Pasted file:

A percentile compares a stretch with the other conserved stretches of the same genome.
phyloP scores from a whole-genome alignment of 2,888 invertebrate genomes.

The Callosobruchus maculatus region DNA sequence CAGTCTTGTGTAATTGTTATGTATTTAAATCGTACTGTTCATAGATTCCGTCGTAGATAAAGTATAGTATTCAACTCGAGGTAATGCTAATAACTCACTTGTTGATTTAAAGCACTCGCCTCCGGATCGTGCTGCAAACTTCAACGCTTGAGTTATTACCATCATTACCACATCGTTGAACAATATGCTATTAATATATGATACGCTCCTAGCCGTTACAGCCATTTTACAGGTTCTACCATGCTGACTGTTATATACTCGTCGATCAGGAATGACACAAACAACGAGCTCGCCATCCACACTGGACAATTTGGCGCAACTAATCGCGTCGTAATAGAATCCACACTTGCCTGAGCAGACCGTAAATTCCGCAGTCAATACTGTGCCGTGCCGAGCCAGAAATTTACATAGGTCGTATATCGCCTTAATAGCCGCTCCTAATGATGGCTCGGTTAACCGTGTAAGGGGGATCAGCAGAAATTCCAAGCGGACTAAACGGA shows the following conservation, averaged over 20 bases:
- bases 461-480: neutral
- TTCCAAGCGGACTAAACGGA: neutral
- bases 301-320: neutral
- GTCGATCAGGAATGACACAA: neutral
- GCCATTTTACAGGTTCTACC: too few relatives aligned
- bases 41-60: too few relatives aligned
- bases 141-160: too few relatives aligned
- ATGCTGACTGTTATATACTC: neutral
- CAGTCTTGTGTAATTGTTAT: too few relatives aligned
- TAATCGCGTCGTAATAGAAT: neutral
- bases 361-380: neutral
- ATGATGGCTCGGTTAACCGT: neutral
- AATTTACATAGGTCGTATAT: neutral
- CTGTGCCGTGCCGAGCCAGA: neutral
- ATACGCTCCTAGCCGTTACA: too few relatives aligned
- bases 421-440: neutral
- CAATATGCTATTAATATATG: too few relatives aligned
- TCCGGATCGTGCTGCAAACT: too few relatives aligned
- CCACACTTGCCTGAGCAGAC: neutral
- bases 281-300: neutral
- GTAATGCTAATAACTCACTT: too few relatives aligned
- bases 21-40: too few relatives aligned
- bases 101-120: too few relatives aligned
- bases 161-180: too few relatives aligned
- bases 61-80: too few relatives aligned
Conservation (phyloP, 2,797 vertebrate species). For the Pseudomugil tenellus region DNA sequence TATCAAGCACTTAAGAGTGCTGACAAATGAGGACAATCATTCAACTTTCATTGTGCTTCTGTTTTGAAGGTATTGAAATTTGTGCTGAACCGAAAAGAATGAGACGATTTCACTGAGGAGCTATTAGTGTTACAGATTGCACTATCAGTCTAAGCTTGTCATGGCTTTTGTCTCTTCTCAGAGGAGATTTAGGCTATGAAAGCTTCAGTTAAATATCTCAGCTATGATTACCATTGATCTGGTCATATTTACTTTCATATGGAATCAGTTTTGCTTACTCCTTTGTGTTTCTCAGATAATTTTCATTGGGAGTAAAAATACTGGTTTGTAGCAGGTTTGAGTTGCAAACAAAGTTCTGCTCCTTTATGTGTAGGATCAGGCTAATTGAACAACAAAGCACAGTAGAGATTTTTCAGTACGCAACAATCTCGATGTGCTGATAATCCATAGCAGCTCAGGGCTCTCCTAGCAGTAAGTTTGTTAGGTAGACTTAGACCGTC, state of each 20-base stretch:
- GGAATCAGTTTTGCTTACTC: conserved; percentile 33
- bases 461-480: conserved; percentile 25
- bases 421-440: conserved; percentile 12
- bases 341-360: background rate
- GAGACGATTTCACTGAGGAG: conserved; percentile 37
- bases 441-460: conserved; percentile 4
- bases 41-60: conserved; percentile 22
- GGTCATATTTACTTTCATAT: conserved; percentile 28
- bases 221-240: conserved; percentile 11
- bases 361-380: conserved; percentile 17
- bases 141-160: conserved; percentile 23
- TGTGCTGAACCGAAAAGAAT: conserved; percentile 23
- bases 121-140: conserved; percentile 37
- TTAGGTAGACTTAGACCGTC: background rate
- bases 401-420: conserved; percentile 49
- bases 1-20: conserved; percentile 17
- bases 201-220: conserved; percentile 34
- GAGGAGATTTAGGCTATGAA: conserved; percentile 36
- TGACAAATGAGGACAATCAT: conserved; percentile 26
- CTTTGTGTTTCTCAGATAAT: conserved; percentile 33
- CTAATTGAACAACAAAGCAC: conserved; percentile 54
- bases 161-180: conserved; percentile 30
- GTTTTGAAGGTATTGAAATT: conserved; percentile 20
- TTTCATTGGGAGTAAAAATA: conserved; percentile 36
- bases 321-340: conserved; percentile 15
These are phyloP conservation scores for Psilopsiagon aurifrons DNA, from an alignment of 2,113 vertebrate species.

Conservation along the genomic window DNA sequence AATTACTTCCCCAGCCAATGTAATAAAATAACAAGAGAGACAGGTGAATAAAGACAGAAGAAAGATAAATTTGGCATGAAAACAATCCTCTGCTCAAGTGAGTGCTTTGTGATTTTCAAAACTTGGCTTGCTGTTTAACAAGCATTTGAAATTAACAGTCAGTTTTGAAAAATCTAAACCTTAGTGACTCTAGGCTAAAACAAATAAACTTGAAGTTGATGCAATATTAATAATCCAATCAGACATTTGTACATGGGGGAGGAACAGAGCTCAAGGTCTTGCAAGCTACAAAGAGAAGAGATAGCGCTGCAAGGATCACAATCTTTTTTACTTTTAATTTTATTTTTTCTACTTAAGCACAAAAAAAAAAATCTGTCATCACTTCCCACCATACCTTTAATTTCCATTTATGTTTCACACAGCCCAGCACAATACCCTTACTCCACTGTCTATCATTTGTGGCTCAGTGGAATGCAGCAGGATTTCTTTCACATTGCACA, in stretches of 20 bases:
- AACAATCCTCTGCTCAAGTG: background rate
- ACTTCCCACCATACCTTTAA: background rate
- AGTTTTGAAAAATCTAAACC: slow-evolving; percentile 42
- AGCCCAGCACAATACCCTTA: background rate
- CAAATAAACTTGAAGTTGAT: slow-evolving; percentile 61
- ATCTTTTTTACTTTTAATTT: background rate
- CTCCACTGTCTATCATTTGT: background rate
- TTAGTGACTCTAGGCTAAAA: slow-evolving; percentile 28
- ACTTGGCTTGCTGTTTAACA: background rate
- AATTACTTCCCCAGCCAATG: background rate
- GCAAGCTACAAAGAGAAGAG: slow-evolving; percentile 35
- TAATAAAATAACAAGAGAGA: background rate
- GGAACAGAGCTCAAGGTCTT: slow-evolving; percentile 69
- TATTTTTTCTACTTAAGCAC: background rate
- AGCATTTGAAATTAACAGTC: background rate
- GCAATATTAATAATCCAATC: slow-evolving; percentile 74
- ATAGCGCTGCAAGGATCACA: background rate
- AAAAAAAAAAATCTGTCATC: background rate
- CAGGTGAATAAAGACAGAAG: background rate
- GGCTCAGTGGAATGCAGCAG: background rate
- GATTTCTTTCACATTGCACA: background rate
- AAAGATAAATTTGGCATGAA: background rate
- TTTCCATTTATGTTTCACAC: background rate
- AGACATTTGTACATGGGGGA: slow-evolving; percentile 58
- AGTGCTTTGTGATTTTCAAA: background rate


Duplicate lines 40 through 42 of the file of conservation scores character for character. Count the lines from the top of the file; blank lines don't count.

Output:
- bases 141-160: conserved; percentile 23
- TGTGCTGAACCGAAAAGAAT: conserved; percentile 23
- bases 121-140: conserved; percentile 37